I wish I could say that I care what non-homeschoolers think about homeschooling but I don't. I think my son is getting an education that rivals ANY private school in the country. Probably better. They want to regulate us to control us, if they actually cared about KIDS, they'd fix the failing public school system and leave the parents who fork over thousands of dollars every year in ADDITION to paying education taxes, alone.


Same old tired debate, yet no more proof that homeschooling is bad for kids now that there was 30 years ago.

Posted by: simpleschooling | August 27, 2009 11:05 PM | Report abuse

There are always those with a book to sell, as evidenced in this article and comments.
Because of his observations as a public school professional, Kunzman is therefore an expert on homeschoolers, even though he doesn't homeschool.
It's all too strange, but will sadly become applicable to our lifestyle, if the professionals and their tax funded job protection backing win.
Homeschoolers and schools cannot teach everything in this wonderful world. We therefore want to sustain the love of learning. The concerns seem to be based on the teaching aspect, rather than the learning success futures of our children. Skills Tests and background checks? Dropout rates prove testing is so not effective in the schools. Shakeshaft's 2004 school abuse study was ignored. What are the percentages of public school abuse compared to homeschool abuse?
Kunzman's 3 simple (NOT)rules would get in our way.
Please, public school advocates, stay out of our way.

Posted by: Accountabletomykids | August 28, 2009 8:55 AM | Report abuse

I went to public schools -- did fabulously well in them, in fact. My kids started out in public schools. But when it became clear that their public school could not or would not engage them in meaningful learning, we began our home schooling journey. We have been educating outside the box ever since.

Testing for basic mastery of math and reading would be fine with me if (1) it were the *only* regulation governing home schooling, replacing current regulations where they exist and (2) the parties involved could agree on testing instruments, what constitutes “basic mastery,” and what should be done if a given child lacks this “basic mastery.” I will not repeat some of the concerns posted previously.

Although I understand that home schooling makes some public school teachers and officials, not to mention unions, very nervous, I wonder how many of them know any home schooling families. Perhaps they should try to be socialized outside the four walls of their buildings and meet some of the home schooling families in their communities. I think they would find, regardless of the popular portrayal of home schoolers, not only a great deal of diversity among home schoolers but also a community of parents who care deeply about their children’s educations. Deeply enough that many are willing to forego a second income and instead spend thousands of hours teaching and learning alongside their kids, researching curricula to best fit their kids’ individual strengths and weaknesses, driving to and from sundry activities, and correcting homework late into the night. Deeply enough that they will make sure their kids are prepared for college, for a trade, and for an independent adult life.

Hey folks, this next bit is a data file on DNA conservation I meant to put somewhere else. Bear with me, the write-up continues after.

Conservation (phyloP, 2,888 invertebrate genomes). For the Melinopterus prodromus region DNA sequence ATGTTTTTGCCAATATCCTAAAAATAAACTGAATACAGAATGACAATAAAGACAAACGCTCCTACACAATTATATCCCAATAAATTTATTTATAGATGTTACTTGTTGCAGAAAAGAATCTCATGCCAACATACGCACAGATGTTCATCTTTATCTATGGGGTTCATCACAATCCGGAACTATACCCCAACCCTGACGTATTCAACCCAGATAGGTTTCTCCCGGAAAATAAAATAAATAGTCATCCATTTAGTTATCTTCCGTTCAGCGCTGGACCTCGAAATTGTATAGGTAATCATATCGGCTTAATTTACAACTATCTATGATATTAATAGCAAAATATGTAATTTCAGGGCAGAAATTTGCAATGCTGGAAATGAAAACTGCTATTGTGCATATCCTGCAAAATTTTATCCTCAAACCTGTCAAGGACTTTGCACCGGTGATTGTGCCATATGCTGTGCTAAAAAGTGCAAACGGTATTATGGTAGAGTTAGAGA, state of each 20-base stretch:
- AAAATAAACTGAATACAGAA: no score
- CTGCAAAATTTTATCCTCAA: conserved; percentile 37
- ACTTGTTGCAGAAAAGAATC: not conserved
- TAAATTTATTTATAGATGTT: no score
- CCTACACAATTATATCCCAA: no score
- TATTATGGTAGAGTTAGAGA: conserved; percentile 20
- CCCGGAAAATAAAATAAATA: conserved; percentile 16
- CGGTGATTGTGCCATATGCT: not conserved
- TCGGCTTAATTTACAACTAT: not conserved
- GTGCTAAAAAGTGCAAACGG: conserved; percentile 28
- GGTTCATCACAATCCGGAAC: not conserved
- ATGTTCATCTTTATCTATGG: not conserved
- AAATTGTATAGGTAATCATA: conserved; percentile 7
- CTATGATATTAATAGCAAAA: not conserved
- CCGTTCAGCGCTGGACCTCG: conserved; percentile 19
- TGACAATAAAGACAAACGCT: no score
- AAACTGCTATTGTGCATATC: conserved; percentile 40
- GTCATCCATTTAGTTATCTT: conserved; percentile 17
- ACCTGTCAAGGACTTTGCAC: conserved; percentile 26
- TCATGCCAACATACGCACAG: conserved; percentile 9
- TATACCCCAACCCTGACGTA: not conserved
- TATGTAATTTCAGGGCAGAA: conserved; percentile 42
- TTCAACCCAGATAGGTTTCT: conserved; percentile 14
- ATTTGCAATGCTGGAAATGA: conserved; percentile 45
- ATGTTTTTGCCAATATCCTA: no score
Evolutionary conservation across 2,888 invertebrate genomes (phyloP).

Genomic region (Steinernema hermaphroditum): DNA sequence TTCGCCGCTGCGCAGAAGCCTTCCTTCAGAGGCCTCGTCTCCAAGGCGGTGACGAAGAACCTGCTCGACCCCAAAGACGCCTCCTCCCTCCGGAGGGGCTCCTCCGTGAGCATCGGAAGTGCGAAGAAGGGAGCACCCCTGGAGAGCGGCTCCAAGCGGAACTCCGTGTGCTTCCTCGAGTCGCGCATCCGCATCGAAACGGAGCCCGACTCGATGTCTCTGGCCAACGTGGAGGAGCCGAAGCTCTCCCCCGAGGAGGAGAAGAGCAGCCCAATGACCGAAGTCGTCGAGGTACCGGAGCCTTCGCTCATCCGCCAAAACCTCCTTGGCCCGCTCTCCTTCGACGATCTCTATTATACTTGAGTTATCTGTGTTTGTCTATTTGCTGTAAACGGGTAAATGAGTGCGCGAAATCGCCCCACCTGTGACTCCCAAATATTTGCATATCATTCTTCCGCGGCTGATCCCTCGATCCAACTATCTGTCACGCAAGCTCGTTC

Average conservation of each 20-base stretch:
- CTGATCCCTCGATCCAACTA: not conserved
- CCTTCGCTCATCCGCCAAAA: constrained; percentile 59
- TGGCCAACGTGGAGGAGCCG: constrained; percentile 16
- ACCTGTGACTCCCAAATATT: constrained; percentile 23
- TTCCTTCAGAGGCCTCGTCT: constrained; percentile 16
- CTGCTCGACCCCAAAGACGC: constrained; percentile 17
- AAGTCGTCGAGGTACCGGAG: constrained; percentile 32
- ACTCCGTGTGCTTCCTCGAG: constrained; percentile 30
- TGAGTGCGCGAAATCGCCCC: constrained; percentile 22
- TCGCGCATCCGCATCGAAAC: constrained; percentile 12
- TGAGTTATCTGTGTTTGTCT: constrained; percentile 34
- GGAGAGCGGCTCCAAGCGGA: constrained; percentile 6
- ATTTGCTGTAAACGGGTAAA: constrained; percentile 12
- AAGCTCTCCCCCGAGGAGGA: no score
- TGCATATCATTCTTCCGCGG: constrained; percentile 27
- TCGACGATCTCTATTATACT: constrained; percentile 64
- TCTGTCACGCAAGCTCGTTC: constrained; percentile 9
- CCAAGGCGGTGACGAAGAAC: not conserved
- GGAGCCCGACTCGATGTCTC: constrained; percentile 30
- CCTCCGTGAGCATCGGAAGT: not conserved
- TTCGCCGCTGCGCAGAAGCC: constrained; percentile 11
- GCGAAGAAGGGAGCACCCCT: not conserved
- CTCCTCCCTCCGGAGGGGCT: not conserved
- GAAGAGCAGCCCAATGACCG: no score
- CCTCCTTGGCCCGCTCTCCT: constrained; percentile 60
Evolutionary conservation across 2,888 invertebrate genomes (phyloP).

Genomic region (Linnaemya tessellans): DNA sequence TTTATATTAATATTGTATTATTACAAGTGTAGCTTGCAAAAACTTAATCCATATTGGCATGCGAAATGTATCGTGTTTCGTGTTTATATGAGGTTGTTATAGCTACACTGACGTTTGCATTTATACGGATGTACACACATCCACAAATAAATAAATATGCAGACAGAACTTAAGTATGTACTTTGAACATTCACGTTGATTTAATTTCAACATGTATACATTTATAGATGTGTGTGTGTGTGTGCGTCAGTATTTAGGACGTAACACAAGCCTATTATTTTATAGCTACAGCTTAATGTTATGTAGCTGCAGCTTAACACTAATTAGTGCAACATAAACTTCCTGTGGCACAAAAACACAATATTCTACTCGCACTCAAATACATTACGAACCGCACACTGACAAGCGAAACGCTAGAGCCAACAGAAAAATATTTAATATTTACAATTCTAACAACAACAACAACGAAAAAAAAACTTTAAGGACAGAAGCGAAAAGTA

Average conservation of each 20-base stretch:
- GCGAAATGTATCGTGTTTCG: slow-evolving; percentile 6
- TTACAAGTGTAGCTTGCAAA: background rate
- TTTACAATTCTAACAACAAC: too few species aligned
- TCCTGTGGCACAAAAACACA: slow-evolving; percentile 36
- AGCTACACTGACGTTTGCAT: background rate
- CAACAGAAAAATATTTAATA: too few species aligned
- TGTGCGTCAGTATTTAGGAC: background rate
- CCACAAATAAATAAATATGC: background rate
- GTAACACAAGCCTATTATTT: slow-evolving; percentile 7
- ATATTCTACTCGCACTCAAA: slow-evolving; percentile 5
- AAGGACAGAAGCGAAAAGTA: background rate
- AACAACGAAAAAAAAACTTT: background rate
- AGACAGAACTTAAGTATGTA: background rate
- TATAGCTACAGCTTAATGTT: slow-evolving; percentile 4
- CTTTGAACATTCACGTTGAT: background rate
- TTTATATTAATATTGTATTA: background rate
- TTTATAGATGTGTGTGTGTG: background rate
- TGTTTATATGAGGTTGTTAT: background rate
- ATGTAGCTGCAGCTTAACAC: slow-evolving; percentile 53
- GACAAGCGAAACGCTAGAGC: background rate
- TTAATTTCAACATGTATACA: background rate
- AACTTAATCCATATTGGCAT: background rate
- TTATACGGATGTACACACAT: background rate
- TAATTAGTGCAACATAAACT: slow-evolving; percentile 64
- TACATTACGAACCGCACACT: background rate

I challenge those of you who do not home school, yet have an opinion on this issue, to go out and meet three or four families that do. Talk to them a bit. You may find that we are not who, or what, you thought we were. You may even find we know a thing or two about education. Just because we have chosen a non-traditional path to educate our kids, we do not deserve to be treated as if we are on probation for some crime against society.

Posted by: 4post_readers | August 28, 2009 4:59 PM | Report abuse

I know a few homeschoolers in GA who find MD's homeschool laws to be excessive. They prefer their requirements that include routine standardized tests. Irony at it's best. No reviews and the tests aren't every year. They like being able to choose the test too.
See excerpt below:

Standardized Tests: Children must take a national standardized achievement test every three years beginning at the end of the third grade. "Test scores are not required to be submitted to public school authorities." Ga. Code Ann. § 20-2-690(c)(7). Parent must write an annual progress report and retain it for three years. Ga. Code Ann. § 20-2-690(c)(8).

Posted by: doglover6 | August 28, 2009 8:11 PM | Report abuse